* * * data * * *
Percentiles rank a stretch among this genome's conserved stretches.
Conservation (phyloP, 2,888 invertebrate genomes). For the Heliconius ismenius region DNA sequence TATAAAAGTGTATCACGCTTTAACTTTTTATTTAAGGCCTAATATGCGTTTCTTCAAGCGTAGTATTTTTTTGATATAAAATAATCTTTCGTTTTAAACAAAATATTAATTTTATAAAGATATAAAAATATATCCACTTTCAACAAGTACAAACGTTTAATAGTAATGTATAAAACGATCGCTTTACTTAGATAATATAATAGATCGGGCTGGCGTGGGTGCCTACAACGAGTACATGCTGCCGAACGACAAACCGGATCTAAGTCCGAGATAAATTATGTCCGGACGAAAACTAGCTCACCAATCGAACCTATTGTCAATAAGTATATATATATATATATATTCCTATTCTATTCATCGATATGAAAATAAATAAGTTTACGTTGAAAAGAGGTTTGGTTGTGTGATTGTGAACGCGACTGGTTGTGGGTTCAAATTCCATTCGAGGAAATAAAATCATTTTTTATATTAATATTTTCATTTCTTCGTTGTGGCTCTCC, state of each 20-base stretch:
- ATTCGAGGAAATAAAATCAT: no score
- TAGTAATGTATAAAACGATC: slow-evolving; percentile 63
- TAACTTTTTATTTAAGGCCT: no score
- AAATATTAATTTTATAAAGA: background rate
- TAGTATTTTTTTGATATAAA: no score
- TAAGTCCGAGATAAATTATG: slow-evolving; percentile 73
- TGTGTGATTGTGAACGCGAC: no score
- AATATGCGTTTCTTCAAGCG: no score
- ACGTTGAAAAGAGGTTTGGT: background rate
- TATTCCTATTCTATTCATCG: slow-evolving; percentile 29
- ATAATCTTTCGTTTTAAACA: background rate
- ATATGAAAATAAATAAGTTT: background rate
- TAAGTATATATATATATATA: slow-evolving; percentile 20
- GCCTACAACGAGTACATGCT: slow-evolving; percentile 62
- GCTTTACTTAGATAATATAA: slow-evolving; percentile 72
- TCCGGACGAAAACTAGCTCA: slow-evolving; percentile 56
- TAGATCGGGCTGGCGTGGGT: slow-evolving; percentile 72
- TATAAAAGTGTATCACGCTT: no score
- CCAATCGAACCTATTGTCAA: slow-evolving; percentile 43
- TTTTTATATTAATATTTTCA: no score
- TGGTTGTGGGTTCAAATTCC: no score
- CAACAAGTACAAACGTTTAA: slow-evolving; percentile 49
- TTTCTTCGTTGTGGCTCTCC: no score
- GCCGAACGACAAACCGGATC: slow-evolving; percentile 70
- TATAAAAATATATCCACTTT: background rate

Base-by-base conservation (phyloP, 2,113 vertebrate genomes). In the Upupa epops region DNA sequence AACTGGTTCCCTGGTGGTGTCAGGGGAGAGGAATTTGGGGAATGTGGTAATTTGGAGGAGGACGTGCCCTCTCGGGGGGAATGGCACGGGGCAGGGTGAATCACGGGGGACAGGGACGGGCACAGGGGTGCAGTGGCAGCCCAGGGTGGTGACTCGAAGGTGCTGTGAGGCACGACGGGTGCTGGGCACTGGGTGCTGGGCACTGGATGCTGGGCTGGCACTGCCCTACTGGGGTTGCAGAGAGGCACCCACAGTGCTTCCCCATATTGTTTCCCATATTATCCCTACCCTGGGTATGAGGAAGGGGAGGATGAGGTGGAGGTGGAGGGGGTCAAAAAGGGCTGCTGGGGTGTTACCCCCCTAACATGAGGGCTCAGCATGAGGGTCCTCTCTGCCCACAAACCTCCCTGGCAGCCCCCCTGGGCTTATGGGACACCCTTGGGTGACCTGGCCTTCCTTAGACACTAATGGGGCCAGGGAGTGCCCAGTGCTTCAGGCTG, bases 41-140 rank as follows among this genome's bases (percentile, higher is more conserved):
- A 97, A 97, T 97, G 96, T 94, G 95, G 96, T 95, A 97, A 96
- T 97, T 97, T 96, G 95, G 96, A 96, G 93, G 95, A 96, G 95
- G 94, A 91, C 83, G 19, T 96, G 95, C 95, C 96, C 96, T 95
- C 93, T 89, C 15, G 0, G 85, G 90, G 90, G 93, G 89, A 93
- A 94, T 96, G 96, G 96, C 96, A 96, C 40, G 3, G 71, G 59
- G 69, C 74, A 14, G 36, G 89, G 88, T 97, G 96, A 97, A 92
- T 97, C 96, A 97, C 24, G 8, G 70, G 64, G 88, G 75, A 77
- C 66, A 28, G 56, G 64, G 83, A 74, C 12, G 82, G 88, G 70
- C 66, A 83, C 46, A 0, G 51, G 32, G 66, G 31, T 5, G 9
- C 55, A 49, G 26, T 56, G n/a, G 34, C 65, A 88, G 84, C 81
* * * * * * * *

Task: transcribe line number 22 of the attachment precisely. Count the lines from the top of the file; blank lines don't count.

- TTTTTATATTAATATTTTCA: no score